Tag Archives: food

We are Vikings!

Three years ago I spent the winter in SE Asia. I started, timid as a mouse, in Bangkok. It was not auspicious. I got bolder and left and went to Ayutthaya, to adjust to the climate and the culture and recover from the jet lag.

Ayutthaya is one of the ancient capitals of Thailand. It’s a beautiful place, and there are many ruins of old temples. The old city is surrounded by a river, so technically it’s on an island. One afternoon I took a long tail boat ride around the island:

longtail boat and driver

We stopped at several sites along the way, visiting beheaded Buddhas,

beheaded buddhas

Buddha heads,

buddha head

and admiring the jackfruit trees.

jackfruit

There were two Norwegian couples on the boat ride with me, one that was middle-aged and the other quite young. We all went to the night market for dinner. We sat outside, in the dark, sweating our asses off at 7:30 at night. Apparently the only food I took a picture of was this fish, which was delicious:

garlic fish

There was also morning glory vines and frog legs. And beer. Which was the point of telling this story. For those of you who know me, you know I’m not a big drinker. I mean, it takes me at least an hour to drink a pint of beer. On a good day. At the night market, they had beer – but only the 22-ounce bottles. I tried to ask if they had the 12-ounce once ones and everyone laughed at me. I recall asking the people I was eating dinner with how they could drink so much.

The young woman turned to me, lifted her bottle and cheerily said, “We are Wikings!”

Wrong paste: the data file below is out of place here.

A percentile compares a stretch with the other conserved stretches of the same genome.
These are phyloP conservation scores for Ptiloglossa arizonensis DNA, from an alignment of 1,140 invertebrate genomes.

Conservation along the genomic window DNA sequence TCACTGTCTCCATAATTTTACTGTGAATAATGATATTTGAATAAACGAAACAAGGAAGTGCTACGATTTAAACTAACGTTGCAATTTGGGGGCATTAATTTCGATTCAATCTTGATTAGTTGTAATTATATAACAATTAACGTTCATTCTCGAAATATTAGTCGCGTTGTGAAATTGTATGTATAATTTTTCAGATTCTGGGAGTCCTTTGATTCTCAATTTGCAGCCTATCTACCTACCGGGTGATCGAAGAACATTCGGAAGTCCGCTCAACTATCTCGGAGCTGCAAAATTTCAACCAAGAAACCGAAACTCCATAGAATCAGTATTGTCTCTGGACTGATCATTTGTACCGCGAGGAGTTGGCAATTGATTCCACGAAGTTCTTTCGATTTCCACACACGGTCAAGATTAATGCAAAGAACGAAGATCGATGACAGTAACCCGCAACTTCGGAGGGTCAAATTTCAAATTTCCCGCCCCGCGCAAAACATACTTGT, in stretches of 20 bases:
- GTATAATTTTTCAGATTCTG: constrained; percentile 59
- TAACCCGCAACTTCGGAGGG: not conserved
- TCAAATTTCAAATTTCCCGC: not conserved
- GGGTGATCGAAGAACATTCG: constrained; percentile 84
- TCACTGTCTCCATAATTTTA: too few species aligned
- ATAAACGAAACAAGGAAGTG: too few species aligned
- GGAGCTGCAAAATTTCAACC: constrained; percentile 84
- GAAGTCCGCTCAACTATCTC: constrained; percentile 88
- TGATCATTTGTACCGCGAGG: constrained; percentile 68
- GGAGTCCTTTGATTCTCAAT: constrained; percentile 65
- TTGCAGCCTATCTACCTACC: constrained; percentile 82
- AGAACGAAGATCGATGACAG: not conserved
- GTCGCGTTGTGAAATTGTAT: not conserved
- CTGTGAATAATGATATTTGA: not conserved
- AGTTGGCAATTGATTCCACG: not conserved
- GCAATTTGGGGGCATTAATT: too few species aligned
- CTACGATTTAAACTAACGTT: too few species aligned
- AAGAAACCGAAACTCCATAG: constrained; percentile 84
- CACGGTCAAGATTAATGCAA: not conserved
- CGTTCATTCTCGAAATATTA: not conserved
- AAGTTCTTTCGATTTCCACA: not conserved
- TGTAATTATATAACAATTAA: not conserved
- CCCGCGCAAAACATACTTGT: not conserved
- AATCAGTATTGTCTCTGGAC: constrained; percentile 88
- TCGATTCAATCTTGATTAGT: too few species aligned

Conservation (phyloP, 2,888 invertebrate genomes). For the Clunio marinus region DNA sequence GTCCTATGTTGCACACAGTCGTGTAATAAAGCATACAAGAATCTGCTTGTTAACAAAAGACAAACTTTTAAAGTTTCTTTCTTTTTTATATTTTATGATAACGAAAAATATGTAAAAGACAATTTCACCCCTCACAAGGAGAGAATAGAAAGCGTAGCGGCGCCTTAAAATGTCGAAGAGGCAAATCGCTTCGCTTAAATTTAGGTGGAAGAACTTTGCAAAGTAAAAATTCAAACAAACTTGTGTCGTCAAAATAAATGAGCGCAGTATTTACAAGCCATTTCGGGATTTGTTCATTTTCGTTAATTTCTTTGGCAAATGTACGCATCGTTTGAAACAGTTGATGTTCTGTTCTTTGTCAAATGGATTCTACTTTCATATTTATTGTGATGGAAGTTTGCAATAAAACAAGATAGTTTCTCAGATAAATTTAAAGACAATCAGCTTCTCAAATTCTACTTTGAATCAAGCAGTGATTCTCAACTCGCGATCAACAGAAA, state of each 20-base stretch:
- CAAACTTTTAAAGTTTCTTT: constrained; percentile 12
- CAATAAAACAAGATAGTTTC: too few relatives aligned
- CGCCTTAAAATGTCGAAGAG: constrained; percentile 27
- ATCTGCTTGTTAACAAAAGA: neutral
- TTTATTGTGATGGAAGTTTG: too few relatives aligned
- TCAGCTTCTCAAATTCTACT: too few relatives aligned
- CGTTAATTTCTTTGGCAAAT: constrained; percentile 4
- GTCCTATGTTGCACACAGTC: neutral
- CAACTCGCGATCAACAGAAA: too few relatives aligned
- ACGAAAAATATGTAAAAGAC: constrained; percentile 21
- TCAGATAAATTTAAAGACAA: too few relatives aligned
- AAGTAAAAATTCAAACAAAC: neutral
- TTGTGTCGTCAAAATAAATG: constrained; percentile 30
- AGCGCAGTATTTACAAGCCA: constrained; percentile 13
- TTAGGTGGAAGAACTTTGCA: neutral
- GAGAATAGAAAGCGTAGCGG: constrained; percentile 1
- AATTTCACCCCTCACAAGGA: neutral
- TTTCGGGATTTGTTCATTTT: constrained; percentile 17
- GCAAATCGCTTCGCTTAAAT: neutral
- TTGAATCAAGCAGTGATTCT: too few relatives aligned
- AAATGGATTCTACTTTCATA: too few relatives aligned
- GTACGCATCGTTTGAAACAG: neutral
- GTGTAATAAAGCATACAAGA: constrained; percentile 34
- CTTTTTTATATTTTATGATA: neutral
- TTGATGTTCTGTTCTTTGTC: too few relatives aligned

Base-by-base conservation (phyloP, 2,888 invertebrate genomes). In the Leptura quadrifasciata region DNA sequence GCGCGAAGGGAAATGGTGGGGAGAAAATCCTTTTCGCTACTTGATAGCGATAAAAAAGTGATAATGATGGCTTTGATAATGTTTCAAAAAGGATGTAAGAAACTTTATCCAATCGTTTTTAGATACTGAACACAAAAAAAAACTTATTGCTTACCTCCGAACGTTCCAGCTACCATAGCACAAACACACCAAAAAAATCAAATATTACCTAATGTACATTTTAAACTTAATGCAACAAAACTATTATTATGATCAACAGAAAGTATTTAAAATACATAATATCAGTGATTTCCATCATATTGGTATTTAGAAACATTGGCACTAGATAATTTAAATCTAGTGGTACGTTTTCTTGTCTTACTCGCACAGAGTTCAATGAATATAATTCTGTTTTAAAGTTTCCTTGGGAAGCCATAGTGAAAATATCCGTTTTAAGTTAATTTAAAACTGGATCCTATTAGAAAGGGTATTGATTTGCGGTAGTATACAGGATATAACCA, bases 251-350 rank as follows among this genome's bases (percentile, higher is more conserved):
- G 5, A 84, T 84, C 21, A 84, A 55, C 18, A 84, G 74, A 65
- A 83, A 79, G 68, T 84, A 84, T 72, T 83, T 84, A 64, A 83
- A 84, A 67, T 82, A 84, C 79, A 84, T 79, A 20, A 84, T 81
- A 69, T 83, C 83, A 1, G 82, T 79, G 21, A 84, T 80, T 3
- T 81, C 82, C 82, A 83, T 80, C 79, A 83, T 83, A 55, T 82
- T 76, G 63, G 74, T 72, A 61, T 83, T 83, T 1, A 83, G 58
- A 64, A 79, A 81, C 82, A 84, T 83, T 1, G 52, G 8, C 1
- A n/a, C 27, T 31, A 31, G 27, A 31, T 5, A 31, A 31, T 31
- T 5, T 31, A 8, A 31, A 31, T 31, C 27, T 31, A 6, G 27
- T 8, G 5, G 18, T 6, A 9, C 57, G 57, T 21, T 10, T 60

We all had a good laugh.

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52 Photos: Dessert

This week’s prompt was dessert.

lemon bar

If you give me the choice between a chocolate dessert and a fruit dessert, I will almost always choose the fruit (har har). Even within fruit, there’s a hierarchy, and the citrus sits at the top. Since I only cook/bake vegan at home, home made lemon bars are a treat I’ve gone without for a Very. Long. Time. I have always loved them, and have tried making a few vegan recipes over the years that just disappoint me. I was ready for my heart to be broken again with this one, particularly since the lemon topping uses agar agar flakes, which can have a strong and distinct flavor.

I’m happy to announce that this one wins, in every way. Flavor, texture, and even visually, it is all appealing. There is the added bonus of the lack of egg flavor, the one thing I actually don’t like about the regular lemon bars.

I bake pretty regularly, and despite what I say about the fruit, most of what I make has chocolate in it.

Chocolate thumbprint cookies:
Chocolate thumbprint cookies

Chocolate crinkle cookies:
chocolate crinkles

And my favorite rich treat, vegan peanut butter cream cheese brownie with chocolate chips:
vegan peanut butter cream cheese brownie

And sometimes I just like to buy someone else’s treats:
peppermint cupcake

What’s your favorite dessert? What do you like for someone else to make for you? What do you like to make for others?

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Vegan Cookery

pomegranate


Heh. I love the word “cookery.” It just sounds so … bad-ass and blasphemous. Last night I was asked to share some of my favorite vegan recipes. Since I get this question often enough, I figured it was time to do a blog post. I’m going to rec some of my favorite cookbooks and then point out specific recipes that I love from them. This is in no way comprehensive, but just what came to mind. If the cookbook is out of print and you can’t get it, let me know and I will share the recipe you would like.

Without further ado:

Cooking with PETA
You can say what you want about the organization, but if it hadn’t been for this cookbook, I don’t think my girlfriend would have stayed vegan very long.